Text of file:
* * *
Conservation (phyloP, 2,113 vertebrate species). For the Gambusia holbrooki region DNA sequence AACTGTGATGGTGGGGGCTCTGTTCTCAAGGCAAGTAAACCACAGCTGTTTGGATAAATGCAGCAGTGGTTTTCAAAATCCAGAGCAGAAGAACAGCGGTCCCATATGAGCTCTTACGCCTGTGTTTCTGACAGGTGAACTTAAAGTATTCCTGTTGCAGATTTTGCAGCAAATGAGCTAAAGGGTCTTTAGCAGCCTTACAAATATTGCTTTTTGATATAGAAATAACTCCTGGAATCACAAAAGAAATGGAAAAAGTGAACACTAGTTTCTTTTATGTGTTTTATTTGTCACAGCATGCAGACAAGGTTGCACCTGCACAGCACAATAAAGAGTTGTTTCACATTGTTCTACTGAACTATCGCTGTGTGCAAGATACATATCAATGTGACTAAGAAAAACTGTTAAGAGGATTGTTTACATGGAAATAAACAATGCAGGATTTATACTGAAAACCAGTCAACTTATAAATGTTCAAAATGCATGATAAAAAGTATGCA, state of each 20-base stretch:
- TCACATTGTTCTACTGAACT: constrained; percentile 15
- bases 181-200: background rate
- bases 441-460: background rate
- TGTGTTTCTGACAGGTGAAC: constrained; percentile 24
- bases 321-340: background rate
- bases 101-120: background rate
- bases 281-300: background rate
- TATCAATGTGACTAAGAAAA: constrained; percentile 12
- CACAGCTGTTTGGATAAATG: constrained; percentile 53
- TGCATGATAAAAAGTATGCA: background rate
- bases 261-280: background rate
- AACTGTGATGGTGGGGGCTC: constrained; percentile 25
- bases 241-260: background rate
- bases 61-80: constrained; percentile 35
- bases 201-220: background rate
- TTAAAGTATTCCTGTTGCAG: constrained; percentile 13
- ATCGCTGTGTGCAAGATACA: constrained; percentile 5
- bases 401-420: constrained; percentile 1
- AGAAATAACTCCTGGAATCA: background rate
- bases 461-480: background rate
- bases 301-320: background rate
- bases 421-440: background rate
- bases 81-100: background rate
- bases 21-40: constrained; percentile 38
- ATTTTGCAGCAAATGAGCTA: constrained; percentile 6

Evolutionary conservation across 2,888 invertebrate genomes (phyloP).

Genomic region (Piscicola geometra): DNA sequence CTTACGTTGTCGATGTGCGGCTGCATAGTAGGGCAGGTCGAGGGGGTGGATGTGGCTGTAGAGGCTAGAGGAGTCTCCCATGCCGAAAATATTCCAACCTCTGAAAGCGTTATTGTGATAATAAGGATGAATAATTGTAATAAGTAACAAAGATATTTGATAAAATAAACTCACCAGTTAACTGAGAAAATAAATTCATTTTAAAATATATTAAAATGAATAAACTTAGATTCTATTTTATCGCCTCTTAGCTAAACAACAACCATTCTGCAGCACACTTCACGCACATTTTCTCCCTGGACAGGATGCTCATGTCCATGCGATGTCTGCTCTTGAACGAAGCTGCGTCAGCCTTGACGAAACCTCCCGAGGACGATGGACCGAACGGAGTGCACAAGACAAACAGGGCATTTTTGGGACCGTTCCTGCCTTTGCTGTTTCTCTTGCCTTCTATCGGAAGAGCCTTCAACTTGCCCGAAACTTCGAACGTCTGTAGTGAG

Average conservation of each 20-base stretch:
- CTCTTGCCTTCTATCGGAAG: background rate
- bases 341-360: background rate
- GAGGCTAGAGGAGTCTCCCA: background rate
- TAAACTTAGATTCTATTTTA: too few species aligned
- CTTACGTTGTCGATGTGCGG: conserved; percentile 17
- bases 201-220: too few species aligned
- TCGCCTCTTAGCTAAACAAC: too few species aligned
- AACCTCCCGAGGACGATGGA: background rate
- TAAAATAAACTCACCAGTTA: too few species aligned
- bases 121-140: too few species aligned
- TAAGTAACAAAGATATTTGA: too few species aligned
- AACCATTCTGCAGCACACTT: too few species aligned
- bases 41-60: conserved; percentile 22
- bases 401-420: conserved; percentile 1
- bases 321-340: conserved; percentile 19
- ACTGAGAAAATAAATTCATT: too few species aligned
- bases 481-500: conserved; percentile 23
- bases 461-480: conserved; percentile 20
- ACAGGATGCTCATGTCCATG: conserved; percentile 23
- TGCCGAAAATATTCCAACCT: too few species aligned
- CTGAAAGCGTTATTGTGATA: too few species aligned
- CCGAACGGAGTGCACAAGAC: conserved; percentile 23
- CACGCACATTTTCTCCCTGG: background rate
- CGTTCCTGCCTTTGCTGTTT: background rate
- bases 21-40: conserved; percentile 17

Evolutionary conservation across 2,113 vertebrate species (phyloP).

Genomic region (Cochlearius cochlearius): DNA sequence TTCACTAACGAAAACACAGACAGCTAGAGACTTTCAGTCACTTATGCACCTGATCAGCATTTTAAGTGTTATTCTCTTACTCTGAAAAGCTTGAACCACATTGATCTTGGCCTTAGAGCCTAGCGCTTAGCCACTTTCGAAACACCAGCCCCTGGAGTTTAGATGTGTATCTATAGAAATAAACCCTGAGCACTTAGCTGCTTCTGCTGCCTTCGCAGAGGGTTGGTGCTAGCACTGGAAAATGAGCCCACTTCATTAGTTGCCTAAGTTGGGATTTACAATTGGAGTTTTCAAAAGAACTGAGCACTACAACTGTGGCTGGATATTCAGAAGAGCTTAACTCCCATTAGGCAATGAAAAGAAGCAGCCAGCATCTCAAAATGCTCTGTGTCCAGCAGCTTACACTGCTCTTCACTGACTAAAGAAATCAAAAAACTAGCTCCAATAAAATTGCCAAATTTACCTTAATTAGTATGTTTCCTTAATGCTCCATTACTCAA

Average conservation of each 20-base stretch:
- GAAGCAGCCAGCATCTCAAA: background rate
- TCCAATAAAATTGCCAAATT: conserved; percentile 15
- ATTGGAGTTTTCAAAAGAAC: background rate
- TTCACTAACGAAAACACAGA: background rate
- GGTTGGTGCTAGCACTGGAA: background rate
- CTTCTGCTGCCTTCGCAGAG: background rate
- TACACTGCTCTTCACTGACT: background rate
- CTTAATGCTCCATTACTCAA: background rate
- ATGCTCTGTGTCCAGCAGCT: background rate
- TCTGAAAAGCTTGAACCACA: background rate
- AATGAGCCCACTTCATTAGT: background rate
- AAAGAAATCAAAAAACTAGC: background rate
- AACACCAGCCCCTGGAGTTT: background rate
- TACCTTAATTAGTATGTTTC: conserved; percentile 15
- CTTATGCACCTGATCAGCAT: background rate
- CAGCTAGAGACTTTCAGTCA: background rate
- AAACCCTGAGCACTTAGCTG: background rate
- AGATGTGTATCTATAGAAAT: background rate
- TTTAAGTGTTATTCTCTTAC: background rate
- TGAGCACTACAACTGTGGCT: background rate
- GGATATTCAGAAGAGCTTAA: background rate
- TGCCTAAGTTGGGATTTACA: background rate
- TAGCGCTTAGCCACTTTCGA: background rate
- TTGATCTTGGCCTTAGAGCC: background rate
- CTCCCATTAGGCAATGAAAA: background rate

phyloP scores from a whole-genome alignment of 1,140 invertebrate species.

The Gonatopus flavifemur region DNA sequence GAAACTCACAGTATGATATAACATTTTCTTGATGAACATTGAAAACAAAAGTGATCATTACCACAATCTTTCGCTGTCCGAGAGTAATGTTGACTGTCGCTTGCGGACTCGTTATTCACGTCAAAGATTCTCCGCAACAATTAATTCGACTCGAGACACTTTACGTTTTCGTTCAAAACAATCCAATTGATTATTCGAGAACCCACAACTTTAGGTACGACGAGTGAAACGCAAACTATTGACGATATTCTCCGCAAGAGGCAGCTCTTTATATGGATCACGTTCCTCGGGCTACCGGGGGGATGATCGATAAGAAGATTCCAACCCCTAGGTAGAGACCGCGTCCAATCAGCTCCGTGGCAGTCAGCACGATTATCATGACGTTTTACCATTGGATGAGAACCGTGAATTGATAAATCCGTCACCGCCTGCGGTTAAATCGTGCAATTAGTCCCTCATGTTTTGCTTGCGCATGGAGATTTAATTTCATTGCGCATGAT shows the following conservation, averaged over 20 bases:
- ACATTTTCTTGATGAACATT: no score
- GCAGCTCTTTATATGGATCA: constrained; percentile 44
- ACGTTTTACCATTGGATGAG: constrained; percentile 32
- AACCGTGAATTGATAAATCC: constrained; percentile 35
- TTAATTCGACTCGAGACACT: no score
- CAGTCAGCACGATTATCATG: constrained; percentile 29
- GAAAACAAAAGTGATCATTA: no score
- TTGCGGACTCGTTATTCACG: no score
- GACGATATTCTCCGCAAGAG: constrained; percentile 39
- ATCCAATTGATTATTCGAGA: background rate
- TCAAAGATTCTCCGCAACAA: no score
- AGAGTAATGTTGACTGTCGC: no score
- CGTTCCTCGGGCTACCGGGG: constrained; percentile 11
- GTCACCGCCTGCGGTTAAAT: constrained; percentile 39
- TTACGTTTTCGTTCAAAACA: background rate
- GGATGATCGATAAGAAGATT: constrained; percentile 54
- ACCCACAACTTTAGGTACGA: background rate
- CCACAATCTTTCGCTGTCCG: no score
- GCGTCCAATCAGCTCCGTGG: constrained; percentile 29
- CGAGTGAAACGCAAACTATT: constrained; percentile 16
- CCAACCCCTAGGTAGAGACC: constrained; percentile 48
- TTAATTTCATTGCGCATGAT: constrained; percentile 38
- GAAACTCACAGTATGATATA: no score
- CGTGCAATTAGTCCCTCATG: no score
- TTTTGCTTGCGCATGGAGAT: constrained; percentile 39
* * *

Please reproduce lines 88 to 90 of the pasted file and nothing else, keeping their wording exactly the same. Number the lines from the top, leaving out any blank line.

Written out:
- AACCGTGAATTGATAAATCC: constrained; percentile 35
- TTAATTCGACTCGAGACACT: no score
- CAGTCAGCACGATTATCATG: constrained; percentile 29